Tajikistan

Intersection of disabilities and violence against women and girls in Tajikistan

Format
Analysis
Source
Posted
Originally published
Origin
View original

Attachments

Executive Summary

International Alert’s in-depth research into violence against women and girls in Tajikistan suggests that over 60% of ever-married women aged 15-49 (among the beneficiaries of the Zindagii Shoista project) have experienced different forms of spousal violence during their lifetime, including physical, sexual, or emotional violence. Official figures place this figure at 31%, but it has been acknowledged that this figure is on the rise. In this context, the vulnerability of women living with disabilities and of women parenting children with disabilities in Tajikistan increases significantly due to their dependence on caregivers. Existing stigma and ableism associated with different forms of disabilities (associations with illness, anomaly, ugliness, incapacity to have fulfilling life and/or punishment for sins) exacerbate the situation of these women and girls. This report is a study into the intersection of gender, violence and disabilities, with a focus on the role of disabilities in increasing the risk of sexual and gender-based violence and domestic violence perpetrated against women with disabilities and women parenting children with disabilities in Dushanbe, Bokhtar and Khorog.

The study targeted women and men between the ages of 18-65 living with disabilities or parenting children with disabilities. Field data were collected through 12 focus group discussions (four in each location) divided by age and gender, with men and women living with disabilities or parenting children with disabilities. 30 repeat in-depth interviews were conducted with women and men with disabilities among different age groups, as well as women with children with disabilities.

Women with disabilities are thought to be physically unable to fulfil their gender roles and considered unattractive to their husbands; it is widely believed that they are incapable of conceiving, carrying or parenting children, or that they would give birth to disabled children. Participants reported low education levels, informal employment or unemployment, and physical impairments that restricted individual mobility. Disability significantly reduces women’s economic opportunity, increasing their dependency on family members and caregivers. Among the researched women living with disabilities, only 20% were formally employed and 20% had university degrees. People with disabilities are viewed as helpless, dependent and different from the rest of society. Disability-related stigmatisation removes other multiple identities from disabled people, denying them agency and associating them only with the disability. In the longer term, this leads to a more extreme forms of ableism, denying rights to education, employment, personal life choices, marriage, childbirth and parenting. In many instances, different forms of stigma and discrimination had been internalised by the research participants. Mothers of children with disabilities face abuse, isolation and loneliness due to restricted mobility associated with caregiving responsibilities and financial dependency on spouses and in-laws. They face associative disability discrimination and stigma. All women interview participants, as well as the majority of women FGD participants, reported to have experienced or to be currently experiencing different forms of SGBV perpetrated both within and outside the family circle. There is a strong link between mental health and sexual violence in all three locations. Disability increases the likelihood of abuse against married women and significantly increases the probability of divorce, separation, or abandonment. This forces women to either tolerate violence or become second wives to financially sustain themselves and their children. Only 20% of the researched women living with disabilities were currently married as first wives; 20% were divorced or abandoned; 20% were living as second wives; 40% were single.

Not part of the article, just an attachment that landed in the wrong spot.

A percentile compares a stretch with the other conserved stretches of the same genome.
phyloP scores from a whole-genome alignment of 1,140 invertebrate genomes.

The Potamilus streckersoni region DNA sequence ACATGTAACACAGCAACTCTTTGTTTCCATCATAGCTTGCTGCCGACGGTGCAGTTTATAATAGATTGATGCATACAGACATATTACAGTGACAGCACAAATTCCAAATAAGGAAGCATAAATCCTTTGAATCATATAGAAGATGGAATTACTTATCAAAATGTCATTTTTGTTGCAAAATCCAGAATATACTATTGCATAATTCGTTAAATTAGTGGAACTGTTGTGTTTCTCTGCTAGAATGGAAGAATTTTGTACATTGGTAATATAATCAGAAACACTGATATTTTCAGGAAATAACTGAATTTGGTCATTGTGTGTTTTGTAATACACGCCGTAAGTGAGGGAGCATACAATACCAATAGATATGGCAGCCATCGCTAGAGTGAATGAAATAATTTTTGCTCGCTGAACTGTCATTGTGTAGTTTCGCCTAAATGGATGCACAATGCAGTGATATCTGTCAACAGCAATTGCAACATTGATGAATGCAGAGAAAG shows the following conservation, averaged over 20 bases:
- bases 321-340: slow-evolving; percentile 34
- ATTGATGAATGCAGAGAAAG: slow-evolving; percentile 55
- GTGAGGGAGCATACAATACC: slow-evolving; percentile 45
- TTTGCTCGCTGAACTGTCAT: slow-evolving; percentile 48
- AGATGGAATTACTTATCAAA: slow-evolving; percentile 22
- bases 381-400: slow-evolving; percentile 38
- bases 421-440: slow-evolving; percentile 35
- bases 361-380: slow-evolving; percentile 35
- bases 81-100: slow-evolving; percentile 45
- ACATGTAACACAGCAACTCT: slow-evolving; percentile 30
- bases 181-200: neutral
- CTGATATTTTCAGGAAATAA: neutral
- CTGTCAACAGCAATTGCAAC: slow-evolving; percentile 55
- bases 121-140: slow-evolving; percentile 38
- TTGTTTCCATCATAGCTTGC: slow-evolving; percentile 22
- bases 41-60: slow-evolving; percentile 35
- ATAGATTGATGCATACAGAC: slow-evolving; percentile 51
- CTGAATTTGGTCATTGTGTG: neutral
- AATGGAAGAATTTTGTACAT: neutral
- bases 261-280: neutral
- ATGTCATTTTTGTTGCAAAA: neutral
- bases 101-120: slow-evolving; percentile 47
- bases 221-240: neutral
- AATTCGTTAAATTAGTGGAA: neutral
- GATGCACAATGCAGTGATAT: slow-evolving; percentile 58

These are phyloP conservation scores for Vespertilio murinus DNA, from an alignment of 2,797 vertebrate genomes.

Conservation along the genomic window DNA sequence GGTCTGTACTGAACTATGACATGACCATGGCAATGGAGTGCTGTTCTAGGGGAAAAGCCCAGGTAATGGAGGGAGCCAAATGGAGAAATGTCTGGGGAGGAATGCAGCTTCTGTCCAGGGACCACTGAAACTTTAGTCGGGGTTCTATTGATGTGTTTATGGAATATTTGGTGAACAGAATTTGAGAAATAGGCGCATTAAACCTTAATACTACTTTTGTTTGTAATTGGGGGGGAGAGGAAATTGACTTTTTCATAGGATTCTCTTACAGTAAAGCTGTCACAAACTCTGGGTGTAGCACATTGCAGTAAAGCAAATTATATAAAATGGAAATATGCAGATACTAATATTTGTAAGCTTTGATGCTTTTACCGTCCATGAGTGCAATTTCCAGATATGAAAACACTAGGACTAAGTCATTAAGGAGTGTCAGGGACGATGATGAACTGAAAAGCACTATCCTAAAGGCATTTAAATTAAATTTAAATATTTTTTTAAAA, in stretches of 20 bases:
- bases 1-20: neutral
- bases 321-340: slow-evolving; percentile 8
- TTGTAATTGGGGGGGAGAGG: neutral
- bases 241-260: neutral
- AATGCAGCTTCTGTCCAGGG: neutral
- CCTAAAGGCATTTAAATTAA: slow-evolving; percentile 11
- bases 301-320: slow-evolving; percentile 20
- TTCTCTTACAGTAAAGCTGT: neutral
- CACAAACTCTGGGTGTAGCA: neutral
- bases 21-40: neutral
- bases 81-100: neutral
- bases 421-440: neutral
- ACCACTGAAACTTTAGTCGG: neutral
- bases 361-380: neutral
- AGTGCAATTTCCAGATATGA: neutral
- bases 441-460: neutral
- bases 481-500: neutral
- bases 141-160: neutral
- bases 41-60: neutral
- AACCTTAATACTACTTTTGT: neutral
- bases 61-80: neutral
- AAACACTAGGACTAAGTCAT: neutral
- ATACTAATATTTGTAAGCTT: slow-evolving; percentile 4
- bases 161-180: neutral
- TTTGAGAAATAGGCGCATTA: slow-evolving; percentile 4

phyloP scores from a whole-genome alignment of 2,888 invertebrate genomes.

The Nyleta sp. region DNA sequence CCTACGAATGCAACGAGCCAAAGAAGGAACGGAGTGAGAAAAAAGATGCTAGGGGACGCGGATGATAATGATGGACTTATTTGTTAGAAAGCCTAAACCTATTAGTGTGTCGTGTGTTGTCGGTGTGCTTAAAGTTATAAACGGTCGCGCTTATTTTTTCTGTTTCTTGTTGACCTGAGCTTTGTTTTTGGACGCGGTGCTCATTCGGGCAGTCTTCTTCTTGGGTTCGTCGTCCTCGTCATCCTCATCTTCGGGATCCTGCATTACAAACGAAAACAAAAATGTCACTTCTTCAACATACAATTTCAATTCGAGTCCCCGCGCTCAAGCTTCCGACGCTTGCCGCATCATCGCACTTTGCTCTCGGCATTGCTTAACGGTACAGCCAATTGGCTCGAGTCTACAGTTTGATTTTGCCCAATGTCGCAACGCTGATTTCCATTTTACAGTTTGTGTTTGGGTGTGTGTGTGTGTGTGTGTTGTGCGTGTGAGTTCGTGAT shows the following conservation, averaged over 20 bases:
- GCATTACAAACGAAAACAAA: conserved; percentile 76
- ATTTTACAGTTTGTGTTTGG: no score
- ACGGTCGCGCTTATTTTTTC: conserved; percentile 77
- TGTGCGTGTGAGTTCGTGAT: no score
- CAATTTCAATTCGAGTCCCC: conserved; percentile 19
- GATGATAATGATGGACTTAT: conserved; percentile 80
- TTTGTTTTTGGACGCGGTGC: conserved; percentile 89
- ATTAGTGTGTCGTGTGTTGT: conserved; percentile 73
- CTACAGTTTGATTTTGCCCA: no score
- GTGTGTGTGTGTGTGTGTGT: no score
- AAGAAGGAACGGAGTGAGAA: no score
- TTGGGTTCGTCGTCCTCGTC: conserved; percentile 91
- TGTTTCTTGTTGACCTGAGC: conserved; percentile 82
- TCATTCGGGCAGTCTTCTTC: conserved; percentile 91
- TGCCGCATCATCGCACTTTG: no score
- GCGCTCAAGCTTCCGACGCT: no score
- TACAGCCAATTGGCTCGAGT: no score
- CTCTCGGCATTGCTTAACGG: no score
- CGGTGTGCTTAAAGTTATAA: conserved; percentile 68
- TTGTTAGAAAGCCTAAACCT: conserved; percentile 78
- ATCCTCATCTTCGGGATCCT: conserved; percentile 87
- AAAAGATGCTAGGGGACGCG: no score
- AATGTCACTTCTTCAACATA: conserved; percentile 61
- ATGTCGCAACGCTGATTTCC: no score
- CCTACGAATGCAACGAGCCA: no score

Persons with disabilities (PWDs) also face discrimination in finding work, and women with disabilities encounter particular barriers to employment. In a Sughd oblast survey of 164 PWDs, 36.6% were employed, with more women than men working. Most women worked in petty trade or as seamstresses, and the majority found work themselves or through friends and relatives. Of those who were not employed, most cited health reasons, but some cited lack of experience. Women with disabilities were divided about employment quotas for PWDs, but they emphasised enabling PWDs to organise work for themselves, especially as entrepreneurs. The survey also revealed that women with disabilities receive less pension than men (TJS24–280 compared to men’s TJS30– 300 per month).

Recommendations include making VAWG-prevention approaches more nuanced to geographical and cultural context; deepening research into intersectionality, violence against women and girls, disability and masculinity to provide an evidence base for policy and programming; taking into account the needs of mothers parenting children with disabilities more holistically.